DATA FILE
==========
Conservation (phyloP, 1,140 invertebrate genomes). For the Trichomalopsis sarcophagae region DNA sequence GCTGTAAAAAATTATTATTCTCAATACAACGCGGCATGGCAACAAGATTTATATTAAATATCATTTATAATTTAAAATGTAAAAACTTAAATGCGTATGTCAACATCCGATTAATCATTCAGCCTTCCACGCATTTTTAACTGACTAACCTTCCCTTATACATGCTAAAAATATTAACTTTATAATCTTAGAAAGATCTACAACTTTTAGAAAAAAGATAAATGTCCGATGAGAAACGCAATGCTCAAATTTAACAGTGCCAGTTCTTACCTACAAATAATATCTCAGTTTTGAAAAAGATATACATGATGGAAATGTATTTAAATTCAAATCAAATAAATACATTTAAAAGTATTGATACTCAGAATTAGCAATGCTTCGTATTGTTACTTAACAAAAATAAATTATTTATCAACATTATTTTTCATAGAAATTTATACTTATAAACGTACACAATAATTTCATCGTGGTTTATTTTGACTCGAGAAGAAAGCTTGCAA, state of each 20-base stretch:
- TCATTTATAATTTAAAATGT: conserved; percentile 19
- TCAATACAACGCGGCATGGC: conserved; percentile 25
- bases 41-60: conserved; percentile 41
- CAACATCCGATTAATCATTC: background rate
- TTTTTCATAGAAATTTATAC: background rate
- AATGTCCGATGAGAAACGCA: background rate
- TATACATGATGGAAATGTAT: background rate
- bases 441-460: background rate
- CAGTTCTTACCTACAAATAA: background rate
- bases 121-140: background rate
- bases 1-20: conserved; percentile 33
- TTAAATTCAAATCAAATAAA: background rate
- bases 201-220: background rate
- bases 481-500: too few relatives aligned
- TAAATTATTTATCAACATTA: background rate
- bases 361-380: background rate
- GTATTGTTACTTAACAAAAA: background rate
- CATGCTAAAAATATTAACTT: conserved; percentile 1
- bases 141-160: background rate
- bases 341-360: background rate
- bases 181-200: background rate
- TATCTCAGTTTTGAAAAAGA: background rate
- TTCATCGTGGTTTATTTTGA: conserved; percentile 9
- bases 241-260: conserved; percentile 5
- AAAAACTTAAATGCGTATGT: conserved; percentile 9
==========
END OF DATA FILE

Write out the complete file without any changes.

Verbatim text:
Conservation (phyloP, 1,140 invertebrate genomes). For the Trichomalopsis sarcophagae region DNA sequence GCTGTAAAAAATTATTATTCTCAATACAACGCGGCATGGCAACAAGATTTATATTAAATATCATTTATAATTTAAAATGTAAAAACTTAAATGCGTATGTCAACATCCGATTAATCATTCAGCCTTCCACGCATTTTTAACTGACTAACCTTCCCTTATACATGCTAAAAATATTAACTTTATAATCTTAGAAAGATCTACAACTTTTAGAAAAAAGATAAATGTCCGATGAGAAACGCAATGCTCAAATTTAACAGTGCCAGTTCTTACCTACAAATAATATCTCAGTTTTGAAAAAGATATACATGATGGAAATGTATTTAAATTCAAATCAAATAAATACATTTAAAAGTATTGATACTCAGAATTAGCAATGCTTCGTATTGTTACTTAACAAAAATAAATTATTTATCAACATTATTTTTCATAGAAATTTATACTTATAAACGTACACAATAATTTCATCGTGGTTTATTTTGACTCGAGAAGAAAGCTTGCAA, state of each 20-base stretch:
- TCATTTATAATTTAAAATGT: conserved; percentile 19
- TCAATACAACGCGGCATGGC: conserved; percentile 25
- bases 41-60: conserved; percentile 41
- CAACATCCGATTAATCATTC: background rate
- TTTTTCATAGAAATTTATAC: background rate
- AATGTCCGATGAGAAACGCA: background rate
- TATACATGATGGAAATGTAT: background rate
- bases 441-460: background rate
- CAGTTCTTACCTACAAATAA: background rate
- bases 121-140: background rate
- bases 1-20: conserved; percentile 33
- TTAAATTCAAATCAAATAAA: background rate
- bases 201-220: background rate
- bases 481-500: too few relatives aligned
- TAAATTATTTATCAACATTA: background rate
- bases 361-380: background rate
- GTATTGTTACTTAACAAAAA: background rate
- CATGCTAAAAATATTAACTT: conserved; percentile 1
- bases 141-160: background rate
- bases 341-360: background rate
- bases 181-200: background rate
- TATCTCAGTTTTGAAAAAGA: background rate
- TTCATCGTGGTTTATTTTGA: conserved; percentile 9
- bases 241-260: conserved; percentile 5
- AAAAACTTAAATGCGTATGT: conserved; percentile 9